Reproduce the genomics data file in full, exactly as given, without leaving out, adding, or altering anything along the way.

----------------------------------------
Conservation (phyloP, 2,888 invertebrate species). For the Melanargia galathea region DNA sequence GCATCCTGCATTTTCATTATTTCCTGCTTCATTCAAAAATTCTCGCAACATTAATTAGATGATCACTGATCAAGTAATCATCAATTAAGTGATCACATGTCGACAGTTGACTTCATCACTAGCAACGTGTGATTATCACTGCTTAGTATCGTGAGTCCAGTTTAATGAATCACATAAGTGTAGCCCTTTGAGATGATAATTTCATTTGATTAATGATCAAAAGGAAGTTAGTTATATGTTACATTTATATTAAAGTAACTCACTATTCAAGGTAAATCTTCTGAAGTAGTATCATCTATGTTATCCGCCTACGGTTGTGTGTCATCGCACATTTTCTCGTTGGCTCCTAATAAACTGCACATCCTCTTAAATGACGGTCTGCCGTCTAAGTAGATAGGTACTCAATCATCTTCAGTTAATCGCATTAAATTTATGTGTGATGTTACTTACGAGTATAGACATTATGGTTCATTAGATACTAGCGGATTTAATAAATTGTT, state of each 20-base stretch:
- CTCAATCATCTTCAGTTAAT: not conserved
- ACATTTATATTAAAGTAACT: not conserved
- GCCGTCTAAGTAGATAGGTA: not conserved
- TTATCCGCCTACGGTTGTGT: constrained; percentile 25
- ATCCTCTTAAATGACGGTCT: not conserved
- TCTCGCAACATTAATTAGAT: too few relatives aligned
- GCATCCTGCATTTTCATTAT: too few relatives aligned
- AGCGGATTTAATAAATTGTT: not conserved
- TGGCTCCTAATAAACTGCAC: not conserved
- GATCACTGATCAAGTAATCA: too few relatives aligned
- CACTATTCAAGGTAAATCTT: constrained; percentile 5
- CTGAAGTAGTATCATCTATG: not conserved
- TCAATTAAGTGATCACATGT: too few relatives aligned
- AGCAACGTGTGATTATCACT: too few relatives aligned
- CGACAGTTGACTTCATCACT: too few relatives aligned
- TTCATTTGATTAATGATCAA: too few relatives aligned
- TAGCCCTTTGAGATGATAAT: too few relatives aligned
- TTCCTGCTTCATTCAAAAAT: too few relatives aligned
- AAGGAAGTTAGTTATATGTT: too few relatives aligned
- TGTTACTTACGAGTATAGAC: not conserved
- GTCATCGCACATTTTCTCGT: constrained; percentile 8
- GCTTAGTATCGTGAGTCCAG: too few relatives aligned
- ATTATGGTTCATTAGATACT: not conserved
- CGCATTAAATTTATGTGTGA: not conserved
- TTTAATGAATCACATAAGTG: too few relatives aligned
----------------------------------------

Conservation (phyloP, 2,888 invertebrate species). For the Melanargia galathea region DNA sequence GCATCCTGCATTTTCATTATTTCCTGCTTCATTCAAAAATTCTCGCAACATTAATTAGATGATCACTGATCAAGTAATCATCAATTAAGTGATCACATGTCGACAGTTGACTTCATCACTAGCAACGTGTGATTATCACTGCTTAGTATCGTGAGTCCAGTTTAATGAATCACATAAGTGTAGCCCTTTGAGATGATAATTTCATTTGATTAATGATCAAAAGGAAGTTAGTTATATGTTACATTTATATTAAAGTAACTCACTATTCAAGGTAAATCTTCTGAAGTAGTATCATCTATGTTATCCGCCTACGGTTGTGTGTCATCGCACATTTTCTCGTTGGCTCCTAATAAACTGCACATCCTCTTAAATGACGGTCTGCCGTCTAAGTAGATAGGTACTCAATCATCTTCAGTTAATCGCATTAAATTTATGTGTGATGTTACTTACGAGTATAGACATTATGGTTCATTAGATACTAGCGGATTTAATAAATTGTT, state of each 20-base stretch:
- CTCAATCATCTTCAGTTAAT: not conserved
- ACATTTATATTAAAGTAACT: not conserved
- GCCGTCTAAGTAGATAGGTA: not conserved
- TTATCCGCCTACGGTTGTGT: constrained; percentile 25
- ATCCTCTTAAATGACGGTCT: not conserved
- TCTCGCAACATTAATTAGAT: too few relatives aligned
- GCATCCTGCATTTTCATTAT: too few relatives aligned
- AGCGGATTTAATAAATTGTT: not conserved
- TGGCTCCTAATAAACTGCAC: not conserved
- GATCACTGATCAAGTAATCA: too few relatives aligned
- CACTATTCAAGGTAAATCTT: constrained; percentile 5
- CTGAAGTAGTATCATCTATG: not conserved
- TCAATTAAGTGATCACATGT: too few relatives aligned
- AGCAACGTGTGATTATCACT: too few relatives aligned
- CGACAGTTGACTTCATCACT: too few relatives aligned
- TTCATTTGATTAATGATCAA: too few relatives aligned
- TAGCCCTTTGAGATGATAAT: too few relatives aligned
- TTCCTGCTTCATTCAAAAAT: too few relatives aligned
- AAGGAAGTTAGTTATATGTT: too few relatives aligned
- TGTTACTTACGAGTATAGAC: not conserved
- GTCATCGCACATTTTCTCGT: constrained; percentile 8
- GCTTAGTATCGTGAGTCCAG: too few relatives aligned
- ATTATGGTTCATTAGATACT: not conserved
- CGCATTAAATTTATGTGTGA: not conserved
- TTTAATGAATCACATAAGTG: too few relatives aligned